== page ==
Flex work not created equal
You probably know that women make 78 cents to every one dollar a man makes, and that American workers prefer to have a male as their boss rather a than a female. And you may even know that more women are deciding to stay out of the workplace altogether to care for children at home. But we'll bet you haven't heard of the workplace “fatherhood bonus.”
Furman University sociology professor Christin Munsch's research, “Flexible Work, Flexible Penalties: The Effect of Gender, Childcare, and Type of Request on the Flexibility Bias,” found that men have it easier than women when requesting work-life balance to care for children.
Munsch had 646 participants, ranging in age from 18 to 65, read a scenario in which an employee was requesting to work a modified work schedule for various reasons, including to accommodate childcare, and found that when a man requested to work from home for childcare-related reasons, 69.7 percent said they would be “likely” or “very likely” to approve the request, compared with 56.7 percent of those who read the scenario in which a woman made the same request.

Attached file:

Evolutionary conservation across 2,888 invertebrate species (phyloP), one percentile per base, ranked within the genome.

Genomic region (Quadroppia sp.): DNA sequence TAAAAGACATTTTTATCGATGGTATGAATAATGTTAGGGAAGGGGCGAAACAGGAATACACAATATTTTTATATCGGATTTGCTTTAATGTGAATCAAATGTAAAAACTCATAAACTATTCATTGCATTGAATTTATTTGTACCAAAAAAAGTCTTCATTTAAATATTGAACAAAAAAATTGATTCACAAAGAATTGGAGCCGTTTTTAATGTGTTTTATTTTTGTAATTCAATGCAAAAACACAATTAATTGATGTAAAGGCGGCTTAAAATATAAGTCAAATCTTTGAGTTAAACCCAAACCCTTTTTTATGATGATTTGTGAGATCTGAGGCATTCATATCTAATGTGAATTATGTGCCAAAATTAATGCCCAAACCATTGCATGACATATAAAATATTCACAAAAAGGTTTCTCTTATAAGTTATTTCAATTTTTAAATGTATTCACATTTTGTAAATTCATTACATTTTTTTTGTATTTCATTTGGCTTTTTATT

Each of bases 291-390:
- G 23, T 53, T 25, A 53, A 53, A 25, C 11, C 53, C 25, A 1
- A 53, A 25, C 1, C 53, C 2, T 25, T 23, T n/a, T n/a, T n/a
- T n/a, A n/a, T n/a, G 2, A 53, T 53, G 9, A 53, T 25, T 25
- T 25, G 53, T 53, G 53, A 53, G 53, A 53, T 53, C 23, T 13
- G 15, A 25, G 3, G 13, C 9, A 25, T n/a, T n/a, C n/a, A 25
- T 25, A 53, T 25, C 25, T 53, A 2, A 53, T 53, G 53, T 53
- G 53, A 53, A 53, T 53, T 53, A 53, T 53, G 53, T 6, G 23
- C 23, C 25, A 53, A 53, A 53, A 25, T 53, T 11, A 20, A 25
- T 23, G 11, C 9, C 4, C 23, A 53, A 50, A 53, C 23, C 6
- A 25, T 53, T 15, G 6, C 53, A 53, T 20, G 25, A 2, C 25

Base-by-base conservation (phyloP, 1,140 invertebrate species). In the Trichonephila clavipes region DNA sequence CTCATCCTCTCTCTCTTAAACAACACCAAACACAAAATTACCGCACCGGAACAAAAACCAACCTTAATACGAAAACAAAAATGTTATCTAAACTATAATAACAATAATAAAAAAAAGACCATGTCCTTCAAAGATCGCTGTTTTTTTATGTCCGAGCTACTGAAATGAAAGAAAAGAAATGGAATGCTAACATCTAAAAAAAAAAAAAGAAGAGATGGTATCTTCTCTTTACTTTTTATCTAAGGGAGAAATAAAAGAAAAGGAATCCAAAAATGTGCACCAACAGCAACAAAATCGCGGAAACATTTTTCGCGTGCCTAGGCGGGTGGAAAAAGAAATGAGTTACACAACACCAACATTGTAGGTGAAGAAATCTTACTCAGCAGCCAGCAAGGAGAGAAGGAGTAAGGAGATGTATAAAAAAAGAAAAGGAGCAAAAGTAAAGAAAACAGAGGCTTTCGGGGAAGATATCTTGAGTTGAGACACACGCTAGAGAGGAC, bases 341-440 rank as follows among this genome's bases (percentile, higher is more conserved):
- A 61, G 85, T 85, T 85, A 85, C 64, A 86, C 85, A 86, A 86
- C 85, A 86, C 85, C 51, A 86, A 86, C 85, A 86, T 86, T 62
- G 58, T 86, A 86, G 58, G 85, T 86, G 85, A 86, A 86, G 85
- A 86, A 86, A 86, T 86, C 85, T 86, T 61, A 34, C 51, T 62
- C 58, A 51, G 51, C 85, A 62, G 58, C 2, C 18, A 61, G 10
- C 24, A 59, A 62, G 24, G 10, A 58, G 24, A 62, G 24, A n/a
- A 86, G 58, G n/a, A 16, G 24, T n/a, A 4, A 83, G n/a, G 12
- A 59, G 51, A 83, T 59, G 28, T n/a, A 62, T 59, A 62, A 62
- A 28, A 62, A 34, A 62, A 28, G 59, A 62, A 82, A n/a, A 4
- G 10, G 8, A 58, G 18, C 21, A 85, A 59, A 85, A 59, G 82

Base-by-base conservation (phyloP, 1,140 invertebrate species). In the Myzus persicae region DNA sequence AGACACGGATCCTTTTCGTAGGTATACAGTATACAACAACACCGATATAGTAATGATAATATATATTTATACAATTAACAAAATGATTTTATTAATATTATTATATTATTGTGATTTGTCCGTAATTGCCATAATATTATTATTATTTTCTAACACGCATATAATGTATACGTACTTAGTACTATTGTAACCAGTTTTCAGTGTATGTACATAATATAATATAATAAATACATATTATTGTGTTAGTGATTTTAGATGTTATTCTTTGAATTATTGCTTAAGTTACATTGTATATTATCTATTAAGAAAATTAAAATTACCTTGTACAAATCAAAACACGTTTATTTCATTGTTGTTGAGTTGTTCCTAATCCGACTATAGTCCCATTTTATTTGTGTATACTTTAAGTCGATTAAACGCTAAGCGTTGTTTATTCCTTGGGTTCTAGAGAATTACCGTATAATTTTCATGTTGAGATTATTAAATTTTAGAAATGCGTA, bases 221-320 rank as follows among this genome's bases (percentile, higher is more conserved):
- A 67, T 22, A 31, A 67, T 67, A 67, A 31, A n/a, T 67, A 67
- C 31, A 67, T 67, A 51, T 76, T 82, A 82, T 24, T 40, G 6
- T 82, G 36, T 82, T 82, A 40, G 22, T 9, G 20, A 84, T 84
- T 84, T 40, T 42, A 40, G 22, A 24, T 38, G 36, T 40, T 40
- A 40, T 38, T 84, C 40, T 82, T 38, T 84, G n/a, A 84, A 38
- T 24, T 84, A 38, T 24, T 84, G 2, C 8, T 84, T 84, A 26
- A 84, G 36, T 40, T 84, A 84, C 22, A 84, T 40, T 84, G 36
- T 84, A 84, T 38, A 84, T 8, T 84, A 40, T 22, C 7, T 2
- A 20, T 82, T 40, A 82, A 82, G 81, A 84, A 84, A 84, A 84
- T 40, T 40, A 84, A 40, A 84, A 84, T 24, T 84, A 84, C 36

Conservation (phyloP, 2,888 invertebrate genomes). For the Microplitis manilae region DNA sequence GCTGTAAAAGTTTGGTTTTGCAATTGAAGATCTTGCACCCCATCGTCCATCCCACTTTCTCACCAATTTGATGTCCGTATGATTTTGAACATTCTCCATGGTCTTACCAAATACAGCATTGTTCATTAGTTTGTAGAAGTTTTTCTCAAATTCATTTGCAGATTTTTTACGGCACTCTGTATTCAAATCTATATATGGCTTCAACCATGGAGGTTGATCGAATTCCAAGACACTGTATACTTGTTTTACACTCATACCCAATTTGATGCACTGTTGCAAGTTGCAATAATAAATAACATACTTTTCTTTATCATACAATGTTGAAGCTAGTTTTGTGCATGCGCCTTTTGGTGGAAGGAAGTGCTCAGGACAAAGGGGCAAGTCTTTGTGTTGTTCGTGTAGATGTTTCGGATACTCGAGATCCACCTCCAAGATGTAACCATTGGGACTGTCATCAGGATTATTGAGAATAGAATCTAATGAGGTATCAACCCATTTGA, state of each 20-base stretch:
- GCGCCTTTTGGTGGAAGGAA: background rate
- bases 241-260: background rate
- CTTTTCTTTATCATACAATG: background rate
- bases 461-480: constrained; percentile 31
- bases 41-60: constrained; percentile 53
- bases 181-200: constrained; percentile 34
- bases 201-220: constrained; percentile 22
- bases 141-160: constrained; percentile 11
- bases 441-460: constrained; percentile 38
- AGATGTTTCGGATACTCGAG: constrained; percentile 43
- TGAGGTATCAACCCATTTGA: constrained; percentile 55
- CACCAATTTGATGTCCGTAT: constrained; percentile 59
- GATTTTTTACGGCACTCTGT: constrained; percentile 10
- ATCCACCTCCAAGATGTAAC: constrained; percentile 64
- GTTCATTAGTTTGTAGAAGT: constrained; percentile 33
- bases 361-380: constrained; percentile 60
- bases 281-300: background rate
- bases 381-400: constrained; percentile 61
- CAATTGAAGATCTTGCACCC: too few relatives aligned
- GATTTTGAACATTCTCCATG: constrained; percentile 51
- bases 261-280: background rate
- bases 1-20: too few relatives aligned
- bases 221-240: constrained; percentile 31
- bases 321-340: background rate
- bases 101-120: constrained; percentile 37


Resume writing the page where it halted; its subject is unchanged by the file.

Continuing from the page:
About 15 percent of participants also said that women who made the flexible work schedule request were "not at all" or "not very" committed to their jobs, while only about 3 percent of participants felt the same about men.
“These results demonstrate how cultural notions of parenting influence perceptions of people who request flexible work,” Munsch said in a statement. “Today, we think of women’s responsibilities as including paid labor and domestic obligations, but we still regard breadwinning as men’s primary responsibility and we feel grateful if men contribute in the realm of childcare or to other household tasks.”
She said that employers should be cognizant of their biases and the ways in which they “differentially assess people who use these policies, so as not to perpetuate inequality.”
Posted by Sherkiya Wedgeworth on Oct 30, 2014 at 7:17 AM